Despite falling gas prices, US inflation ticked up in August, according to data released by the Bureau of Labor Statistics Tuesday.
The Consumer Price Index, which measures prices for a basket of consumer goods and services, showed a 0.1% increase from July. The inflation rate was expected to fall by 0.1% from July to August, after remaining steady at 0% growth between June and July.
For the second straight month, annual inflation eased, but remains stubbornly high at 8.3%. The increase in July was 8.5%, and June was 9.1%, a 40-year high. A decline in the headline CPI rate in consecutive months last occurred in the first half of 2020.
In August, the core CPI, which excludes food and gasoline, increased from 6.2% in July to 6.3%. Compared with expectations, the monthly gain of 0.6% was twice as high as analysts expected.
As a result of the news, US stocks tumbled, with the Dow dropping more than 800 points by midday. In order to combat high inflation, investors fear the Federal Reserve will have to take more drastic measures. It is possible for the US economy to be seriously damaged by another prolonged period of historic rate hikes.
For American consumers with limited wiggle room in their monthly budgets, historically high inflation persists as a source of pain.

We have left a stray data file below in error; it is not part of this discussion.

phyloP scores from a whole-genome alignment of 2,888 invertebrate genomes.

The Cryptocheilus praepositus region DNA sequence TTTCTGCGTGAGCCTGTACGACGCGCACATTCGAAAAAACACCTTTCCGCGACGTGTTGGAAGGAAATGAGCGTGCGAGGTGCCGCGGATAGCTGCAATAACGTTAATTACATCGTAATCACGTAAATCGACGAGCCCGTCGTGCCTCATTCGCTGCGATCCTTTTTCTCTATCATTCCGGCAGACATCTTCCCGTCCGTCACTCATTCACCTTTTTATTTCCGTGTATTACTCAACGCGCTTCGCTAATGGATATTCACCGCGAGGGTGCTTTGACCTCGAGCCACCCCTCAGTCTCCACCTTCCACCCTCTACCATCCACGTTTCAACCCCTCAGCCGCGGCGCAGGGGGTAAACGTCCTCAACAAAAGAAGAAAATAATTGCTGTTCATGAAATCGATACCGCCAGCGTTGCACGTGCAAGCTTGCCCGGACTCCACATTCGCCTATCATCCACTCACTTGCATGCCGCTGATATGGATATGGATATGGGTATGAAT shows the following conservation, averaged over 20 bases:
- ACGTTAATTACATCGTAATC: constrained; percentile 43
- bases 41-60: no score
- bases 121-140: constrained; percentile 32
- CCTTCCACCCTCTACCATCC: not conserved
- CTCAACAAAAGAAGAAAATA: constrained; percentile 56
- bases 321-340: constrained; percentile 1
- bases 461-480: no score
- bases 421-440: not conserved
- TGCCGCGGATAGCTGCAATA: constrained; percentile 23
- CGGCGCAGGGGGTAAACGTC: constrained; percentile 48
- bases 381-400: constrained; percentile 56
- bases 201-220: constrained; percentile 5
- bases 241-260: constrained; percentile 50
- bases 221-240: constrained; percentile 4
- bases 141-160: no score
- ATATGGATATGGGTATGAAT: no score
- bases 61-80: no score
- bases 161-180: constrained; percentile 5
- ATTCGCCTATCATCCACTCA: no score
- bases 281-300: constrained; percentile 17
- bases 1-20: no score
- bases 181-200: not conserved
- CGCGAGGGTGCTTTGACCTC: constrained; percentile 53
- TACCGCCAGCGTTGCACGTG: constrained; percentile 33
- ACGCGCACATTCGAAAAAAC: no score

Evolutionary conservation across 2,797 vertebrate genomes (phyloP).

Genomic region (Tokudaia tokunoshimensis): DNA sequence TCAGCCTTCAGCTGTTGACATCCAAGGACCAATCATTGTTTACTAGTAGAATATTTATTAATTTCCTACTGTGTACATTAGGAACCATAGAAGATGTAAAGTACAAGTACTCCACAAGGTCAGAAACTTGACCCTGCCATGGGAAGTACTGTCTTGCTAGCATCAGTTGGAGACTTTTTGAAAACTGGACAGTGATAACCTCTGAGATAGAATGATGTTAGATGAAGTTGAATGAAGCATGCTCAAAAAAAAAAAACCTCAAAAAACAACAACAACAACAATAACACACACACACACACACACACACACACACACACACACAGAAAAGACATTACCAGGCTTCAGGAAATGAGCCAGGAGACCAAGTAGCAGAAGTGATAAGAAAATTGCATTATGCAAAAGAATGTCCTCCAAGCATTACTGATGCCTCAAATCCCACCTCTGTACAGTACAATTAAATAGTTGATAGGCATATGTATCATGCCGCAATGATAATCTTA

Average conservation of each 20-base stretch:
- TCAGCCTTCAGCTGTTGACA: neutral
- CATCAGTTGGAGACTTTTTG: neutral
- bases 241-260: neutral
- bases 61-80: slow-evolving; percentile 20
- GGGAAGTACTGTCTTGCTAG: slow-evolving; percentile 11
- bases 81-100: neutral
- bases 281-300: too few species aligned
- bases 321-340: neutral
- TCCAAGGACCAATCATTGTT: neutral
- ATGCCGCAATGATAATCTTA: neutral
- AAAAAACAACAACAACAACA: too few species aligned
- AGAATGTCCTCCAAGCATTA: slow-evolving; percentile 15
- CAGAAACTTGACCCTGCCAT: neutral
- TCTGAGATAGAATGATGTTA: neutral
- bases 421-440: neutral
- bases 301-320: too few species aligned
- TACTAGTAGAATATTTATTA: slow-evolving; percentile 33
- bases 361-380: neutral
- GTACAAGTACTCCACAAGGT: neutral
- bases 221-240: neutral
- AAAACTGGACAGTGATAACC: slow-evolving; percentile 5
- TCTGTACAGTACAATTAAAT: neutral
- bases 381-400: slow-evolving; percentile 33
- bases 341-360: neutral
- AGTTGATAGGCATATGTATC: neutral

“The August data is not as positive as we hoped,” said Sung Won Sohn, professor of economics at Loyola Marymount University and president of SS Economics. “Inflation is certainly alive and well.”
The volatile gasoline category showed the only significant decline from July, dropping 10.6%. Other categories saw price increases, including shelter, which rose 0.7% in August and is up 6.2% year-over-year, the largest increase since 1991.
Sohn pointed out that labor costs and rent increases are both trending in the wrong direction and increasing at a considerable rate.
As the Fed prepares for its policy meeting next week, Tuesday’s report – particularly core CPI – will be closely examined.
According to Mark Zandi, senior economist at Moody’s Analytics, the Federal Reserve will not be satisfied until the job market and wage growth moderate and core inflation returns to target.
From 18 months ago, annual price increases were far higher than the Federal Reserve’s target inflation rate of 2%.
Fed Governor Christopher Waller told reporters last week that the central bank is focused on hitting its 2% inflation target and can’t walk away.
As part of its efforts to help reduce inflation, the Fed has tightened its monetary policy in recent months, implementing back-to-back, 75-basis-point rate hikes.
Seema Shah, chief global strategist of Principal Global Investors, said August’s inflation data pretty much solidifies a third 75-basis-point rate hike this year.
As a clear sign that the need to keep raising rates remains undiminished, core CPI is once again on the rise, confirming the persistent nature of the inflation problem in the United States. She added that 70% of the basket’s prices are rising over 4% month over month on an annualized basis.
In her view, pivots and pauses cannot happen until the Fed is able to tame that beast.
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